“Combined, these discourses lead us to _the paradox of educational technology_: When something good happens, we praise technology; but when something bad happens, we blame the students (occasionally, this blame also extends to their teachers).” (p 1129)
“… the results strongly suggest that the majority of first-year students at the institution studied are investing more hours than are designed by teachers, some reaching more than double a full-time workload during the period studied.
“Overwork can be a serious issue and anecdotally students are susceptible in some disciplines, such as computer science, architecture and design, to overwork substantially beyond the expectations and requirements of courses.” (p 1226)
“… it is only via fluent speakers that dying languages can be inter-generationally transmitted in order to once again become the mother tongues of a new generation.” (p 140)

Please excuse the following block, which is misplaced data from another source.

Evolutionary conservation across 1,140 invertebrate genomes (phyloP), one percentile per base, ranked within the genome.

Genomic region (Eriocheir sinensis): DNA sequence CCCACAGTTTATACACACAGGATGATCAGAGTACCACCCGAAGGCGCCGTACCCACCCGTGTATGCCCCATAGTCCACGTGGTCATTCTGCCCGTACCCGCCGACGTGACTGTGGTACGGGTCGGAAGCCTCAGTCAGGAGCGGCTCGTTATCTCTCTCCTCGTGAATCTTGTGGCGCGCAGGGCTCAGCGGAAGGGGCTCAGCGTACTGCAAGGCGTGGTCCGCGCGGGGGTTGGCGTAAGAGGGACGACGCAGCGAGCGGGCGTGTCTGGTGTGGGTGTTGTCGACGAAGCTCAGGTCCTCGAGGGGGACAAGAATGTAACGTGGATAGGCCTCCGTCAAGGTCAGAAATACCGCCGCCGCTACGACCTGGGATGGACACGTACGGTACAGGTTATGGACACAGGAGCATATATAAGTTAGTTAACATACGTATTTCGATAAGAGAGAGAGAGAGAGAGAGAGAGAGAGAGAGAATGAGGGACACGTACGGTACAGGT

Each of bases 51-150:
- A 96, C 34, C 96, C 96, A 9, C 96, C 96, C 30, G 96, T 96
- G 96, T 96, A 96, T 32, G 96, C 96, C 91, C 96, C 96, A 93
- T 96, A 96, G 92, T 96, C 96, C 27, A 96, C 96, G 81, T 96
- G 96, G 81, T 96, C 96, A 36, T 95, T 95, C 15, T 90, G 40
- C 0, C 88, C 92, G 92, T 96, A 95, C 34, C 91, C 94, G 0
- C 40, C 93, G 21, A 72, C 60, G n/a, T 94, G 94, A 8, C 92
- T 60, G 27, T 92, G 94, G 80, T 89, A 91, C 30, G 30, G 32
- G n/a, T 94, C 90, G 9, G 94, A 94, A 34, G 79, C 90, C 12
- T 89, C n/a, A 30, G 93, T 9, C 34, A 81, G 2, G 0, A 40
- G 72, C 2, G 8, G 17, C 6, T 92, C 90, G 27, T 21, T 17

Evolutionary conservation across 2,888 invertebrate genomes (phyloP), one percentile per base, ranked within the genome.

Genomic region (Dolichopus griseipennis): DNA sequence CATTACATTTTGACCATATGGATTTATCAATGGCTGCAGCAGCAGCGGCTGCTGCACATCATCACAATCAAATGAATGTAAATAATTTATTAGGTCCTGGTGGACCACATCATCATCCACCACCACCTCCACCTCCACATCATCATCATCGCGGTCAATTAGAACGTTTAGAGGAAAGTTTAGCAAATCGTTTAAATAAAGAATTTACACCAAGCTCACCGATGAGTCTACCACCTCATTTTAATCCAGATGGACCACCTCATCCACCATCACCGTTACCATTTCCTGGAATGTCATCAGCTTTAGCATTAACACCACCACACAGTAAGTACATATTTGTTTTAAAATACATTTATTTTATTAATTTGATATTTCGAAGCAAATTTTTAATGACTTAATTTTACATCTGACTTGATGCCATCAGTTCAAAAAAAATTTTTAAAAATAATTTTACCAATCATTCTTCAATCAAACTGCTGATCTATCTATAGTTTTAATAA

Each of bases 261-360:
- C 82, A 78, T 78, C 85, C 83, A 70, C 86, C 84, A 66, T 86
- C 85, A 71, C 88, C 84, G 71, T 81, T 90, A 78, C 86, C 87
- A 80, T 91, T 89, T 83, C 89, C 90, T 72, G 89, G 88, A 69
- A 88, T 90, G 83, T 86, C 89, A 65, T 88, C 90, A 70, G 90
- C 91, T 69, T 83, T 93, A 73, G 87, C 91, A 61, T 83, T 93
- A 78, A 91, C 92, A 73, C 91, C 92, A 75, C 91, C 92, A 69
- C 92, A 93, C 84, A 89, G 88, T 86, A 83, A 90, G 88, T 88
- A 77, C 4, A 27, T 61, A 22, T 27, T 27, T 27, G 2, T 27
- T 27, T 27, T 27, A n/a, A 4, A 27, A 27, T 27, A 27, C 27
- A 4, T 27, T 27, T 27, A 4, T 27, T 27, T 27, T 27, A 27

“‘Many of our children no longer speak Navajo, the reason being because we have so many influences now in this world,’ said Bilagody.” (¶17)
“The FBM asserts that for a person to perform a target behavior, he or she must (1) be sufficiently motivated, (2) have the ability to perform the behavior, and (3) be triggered to perform the behavior. These three factors must occur at the same moment, else the behavior will not happen.” (p 1)
“This article suggests ways in which course providers, by circumventing traditional academic policies and showing maximum flexibility and understanding to non-traditional students, can bring high-risk students long-term positive results …” (p 417)
“To this resistance, Mitra responded with a quote from the science fiction writer Sir Arthur C. Clarke who stated ‘A teacher that can be replaced by a machine should be’.” (p 27)